Once the meat was tender, we used a whisk to shred it.

Ricker suggests serving the muu waan over coconut rice and topping it with homemade fried shallots.

Muu Waan, sweet braised pork, Pok Pok style

Sweet pork, coconut rice, (tragically) fried shallots and cilantro.

Our only failure of the evening was the fried shallots. We followed the recipe precisely but somehow ours ended up oil laden and frankly, rather sad. We ate them anyways. Or at least I did.

I blame the beer.

Anyways, this dish got its nickname “pork candy” for a very good reason. The palm sugar mixed with the sweet soy does not go unnoticed — it is an unapologetically sweet dish. It’s also one of the few from the book that doesn’t balance out the sweetness with some funk from fish sauce, spice from chilies or sourness from limes. And yet, it’s unbearably delicious.

But you know me, always looking for something to play around with.

So while nibbling on the (sparse) leftovers the next day, I got an idea…I thought about the steamed buns I had done with some Chinese-style BBQ pork loin and I imagined those same steamed buns made with this sweet, sticky pork candy.

This weekend I decided it was time for both another batch of muu waan and a good cooking project…

Check back later this week to see the tasty results!

13 thoughts on “Missions Accomplished: DIY projects and plenty of Pok Pok

  1. Well, you certainly have made good use of your time! I’m especially looking forward to hearing more about the jello shots with the ginger syrup! It’s good to have you back!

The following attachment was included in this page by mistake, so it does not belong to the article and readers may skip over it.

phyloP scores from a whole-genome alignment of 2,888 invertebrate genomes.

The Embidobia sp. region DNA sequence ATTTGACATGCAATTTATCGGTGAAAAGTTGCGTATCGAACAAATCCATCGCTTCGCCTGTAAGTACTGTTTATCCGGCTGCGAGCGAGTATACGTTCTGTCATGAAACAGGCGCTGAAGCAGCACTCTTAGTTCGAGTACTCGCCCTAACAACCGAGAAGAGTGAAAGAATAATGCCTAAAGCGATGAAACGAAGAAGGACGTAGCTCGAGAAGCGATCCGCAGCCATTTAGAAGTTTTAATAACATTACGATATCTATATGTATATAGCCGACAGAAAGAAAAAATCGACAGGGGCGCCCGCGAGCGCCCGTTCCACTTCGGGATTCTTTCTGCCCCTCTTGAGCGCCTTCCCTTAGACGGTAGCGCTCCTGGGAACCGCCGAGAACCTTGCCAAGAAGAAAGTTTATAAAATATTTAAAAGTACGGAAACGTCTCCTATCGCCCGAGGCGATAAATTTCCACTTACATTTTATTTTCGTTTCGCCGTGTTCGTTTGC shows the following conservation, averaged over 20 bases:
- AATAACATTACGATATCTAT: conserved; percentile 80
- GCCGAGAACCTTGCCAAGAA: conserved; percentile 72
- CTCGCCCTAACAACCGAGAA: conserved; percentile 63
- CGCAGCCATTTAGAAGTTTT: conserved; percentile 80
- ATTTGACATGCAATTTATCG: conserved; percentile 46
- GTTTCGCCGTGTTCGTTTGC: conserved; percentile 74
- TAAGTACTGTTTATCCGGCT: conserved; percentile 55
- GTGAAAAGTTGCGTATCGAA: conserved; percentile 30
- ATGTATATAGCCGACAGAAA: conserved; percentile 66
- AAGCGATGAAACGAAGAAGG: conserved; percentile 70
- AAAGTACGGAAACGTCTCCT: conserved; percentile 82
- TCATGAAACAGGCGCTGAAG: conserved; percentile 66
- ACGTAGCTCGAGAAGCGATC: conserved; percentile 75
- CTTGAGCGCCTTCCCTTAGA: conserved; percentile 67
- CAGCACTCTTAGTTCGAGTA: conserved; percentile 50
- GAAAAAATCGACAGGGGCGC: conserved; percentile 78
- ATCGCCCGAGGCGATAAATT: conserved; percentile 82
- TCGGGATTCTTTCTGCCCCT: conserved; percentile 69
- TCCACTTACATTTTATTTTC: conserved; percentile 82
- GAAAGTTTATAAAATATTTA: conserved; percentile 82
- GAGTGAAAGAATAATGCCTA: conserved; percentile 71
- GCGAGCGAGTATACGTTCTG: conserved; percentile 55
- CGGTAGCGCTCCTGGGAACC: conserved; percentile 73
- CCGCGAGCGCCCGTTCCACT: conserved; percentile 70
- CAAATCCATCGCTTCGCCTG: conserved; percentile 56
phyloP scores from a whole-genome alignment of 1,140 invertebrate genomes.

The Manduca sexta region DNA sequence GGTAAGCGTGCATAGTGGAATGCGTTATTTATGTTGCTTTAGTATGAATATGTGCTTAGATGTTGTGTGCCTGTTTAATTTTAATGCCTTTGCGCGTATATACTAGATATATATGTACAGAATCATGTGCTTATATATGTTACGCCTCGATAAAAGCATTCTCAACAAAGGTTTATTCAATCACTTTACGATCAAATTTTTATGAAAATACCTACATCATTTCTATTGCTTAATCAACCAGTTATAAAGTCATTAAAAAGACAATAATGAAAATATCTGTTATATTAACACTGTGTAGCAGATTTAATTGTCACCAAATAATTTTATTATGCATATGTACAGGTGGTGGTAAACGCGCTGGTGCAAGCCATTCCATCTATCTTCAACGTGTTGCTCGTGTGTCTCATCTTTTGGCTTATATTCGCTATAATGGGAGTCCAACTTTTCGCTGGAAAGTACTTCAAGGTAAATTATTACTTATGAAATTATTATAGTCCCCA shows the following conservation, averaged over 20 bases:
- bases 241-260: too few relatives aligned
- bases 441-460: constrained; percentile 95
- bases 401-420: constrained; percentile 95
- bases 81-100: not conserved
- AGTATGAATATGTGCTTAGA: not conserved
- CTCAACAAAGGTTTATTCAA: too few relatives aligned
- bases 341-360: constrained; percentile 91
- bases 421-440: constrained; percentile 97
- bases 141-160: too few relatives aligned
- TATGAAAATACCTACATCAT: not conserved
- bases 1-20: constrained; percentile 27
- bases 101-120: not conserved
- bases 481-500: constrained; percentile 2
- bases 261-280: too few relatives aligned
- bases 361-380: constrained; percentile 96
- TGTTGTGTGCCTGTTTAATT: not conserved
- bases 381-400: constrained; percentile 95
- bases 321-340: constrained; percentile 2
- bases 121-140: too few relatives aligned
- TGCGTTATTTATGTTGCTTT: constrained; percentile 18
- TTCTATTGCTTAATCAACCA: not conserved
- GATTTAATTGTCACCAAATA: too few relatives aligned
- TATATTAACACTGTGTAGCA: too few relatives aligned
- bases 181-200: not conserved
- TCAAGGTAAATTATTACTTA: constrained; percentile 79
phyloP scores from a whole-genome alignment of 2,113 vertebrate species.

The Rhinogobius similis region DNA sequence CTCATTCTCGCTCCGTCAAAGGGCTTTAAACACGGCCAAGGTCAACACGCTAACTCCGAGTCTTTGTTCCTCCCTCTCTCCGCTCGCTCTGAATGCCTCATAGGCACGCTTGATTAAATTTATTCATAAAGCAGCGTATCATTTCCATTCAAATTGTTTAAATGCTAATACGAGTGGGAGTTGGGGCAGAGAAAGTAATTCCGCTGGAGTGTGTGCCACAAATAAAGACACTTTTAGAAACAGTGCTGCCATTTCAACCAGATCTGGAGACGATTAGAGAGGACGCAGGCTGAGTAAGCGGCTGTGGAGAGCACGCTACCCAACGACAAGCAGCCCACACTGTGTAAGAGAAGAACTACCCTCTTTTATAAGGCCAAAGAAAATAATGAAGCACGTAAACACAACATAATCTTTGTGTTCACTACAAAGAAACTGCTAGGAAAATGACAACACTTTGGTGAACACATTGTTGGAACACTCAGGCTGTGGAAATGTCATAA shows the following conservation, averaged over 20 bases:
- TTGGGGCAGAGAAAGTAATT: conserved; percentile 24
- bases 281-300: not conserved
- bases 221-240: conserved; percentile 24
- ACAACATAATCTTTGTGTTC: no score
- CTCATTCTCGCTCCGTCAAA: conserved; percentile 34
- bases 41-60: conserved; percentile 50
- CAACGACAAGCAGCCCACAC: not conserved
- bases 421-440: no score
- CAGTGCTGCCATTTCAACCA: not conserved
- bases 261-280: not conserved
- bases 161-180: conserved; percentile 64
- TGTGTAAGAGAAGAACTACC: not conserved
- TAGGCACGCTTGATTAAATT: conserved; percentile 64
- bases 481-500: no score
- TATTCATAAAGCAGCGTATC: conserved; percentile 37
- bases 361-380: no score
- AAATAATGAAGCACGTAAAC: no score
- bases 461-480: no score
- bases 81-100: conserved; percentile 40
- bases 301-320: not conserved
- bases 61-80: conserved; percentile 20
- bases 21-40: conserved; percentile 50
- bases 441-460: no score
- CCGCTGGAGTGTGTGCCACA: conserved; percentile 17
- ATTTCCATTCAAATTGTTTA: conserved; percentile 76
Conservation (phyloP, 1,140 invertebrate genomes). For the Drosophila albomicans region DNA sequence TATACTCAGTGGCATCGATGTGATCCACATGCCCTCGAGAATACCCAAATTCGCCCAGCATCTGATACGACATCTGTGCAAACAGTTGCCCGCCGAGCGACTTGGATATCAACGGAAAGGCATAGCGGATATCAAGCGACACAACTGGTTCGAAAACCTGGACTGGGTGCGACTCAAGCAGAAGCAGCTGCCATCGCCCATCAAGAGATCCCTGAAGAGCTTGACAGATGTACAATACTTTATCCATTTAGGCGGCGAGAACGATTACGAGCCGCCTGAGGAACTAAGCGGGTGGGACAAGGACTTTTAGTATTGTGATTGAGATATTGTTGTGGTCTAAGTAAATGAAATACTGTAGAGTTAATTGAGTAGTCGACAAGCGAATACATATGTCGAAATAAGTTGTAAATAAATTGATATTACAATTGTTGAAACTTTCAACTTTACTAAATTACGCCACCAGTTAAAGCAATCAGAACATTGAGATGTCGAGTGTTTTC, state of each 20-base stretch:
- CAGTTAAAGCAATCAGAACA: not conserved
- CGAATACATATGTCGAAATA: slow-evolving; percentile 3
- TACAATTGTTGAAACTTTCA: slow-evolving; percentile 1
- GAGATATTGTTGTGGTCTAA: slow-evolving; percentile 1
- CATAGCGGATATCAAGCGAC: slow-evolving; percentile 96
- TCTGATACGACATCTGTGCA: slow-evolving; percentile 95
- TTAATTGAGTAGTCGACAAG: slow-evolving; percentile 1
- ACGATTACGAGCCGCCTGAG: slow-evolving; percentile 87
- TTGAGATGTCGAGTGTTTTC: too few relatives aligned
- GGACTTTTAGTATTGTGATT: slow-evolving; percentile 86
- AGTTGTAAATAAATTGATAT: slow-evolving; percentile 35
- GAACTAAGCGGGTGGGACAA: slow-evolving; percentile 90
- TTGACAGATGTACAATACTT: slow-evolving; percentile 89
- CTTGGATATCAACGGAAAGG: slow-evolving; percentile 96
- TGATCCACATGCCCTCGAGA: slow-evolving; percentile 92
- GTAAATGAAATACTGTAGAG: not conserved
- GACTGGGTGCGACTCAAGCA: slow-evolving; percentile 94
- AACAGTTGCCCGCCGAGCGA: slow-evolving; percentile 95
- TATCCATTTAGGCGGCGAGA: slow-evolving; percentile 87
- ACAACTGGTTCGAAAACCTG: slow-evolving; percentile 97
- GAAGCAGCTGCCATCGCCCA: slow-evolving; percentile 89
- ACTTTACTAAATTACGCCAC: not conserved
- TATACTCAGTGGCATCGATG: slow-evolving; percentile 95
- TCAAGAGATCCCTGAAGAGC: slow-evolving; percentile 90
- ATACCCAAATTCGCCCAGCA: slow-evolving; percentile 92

2. I am in awe of your devotion to Ricker’s cookbook. Every week or two I pull it out, drool a lot and then decide: “I just don’t feel like doing all of this. I think I’ll get online and book tickets to Portland instead.” I haven’t followed through yet, but I’m going to one day!!

    • Ha! I can totally appreciate that — some are just too intense. I get exhausted just reading the recipe. Then I get to the ingredients list and I need a nap. The sweet pork though — crazy easy and delicious. I would highly suggest it especially since it makes quite a bit and it’s great to have for leftovers. I’ve been on a fried rice kick and it was perfect added in. Also the second you buy tickets here, I’m drafting up our eating itinerary! 😉

  3. How important is the palm sugar and two kinds of soy sauce. Can I use regular soy sauce and regular sugar!??? I bought two pork shoulders and I want to make this, but I don’t want to have to drive all the way to Thai town. LMK!

    • Hmmmm – I hate to say it but Thai thin soy and Japanese soy sauce are fairly different. Add in the sweet soy (which is pretty much like if molasses and soy sauce had a baby) and it’s a whole other ball game. That said, I think you could make a damn delicious pork butt with brown sugar and soy sauce. Maybe a little Mirin or something too to get liquid but keep it from being too salty? It might not taste the same but I can’t imagine it wouldn’t be fabulous. BUT on your next trip to Thai town stock up on the soy sauces. I’m not kidding when I say I have a collection – Thai thin soy, Thai sweet soy, Japanese soy, double black soy, Indonesian sweet soy…

      • I got tired of waiting and free-styled. Apparently Thai sweet soy is pretty similar to kejap manis, which I have in abundance. I used brown sugar and white sugar and some star anise. A little water. It’s cooking down right now, but smells dreamy. I’m going to put it in flour tortillas with a spicy pickly slaw for a silent auction I’m doing later this month.

  4. Pingback: Yum Bao: Chinese steamed buns meet Thai sweet pork | Attempts in Domesticity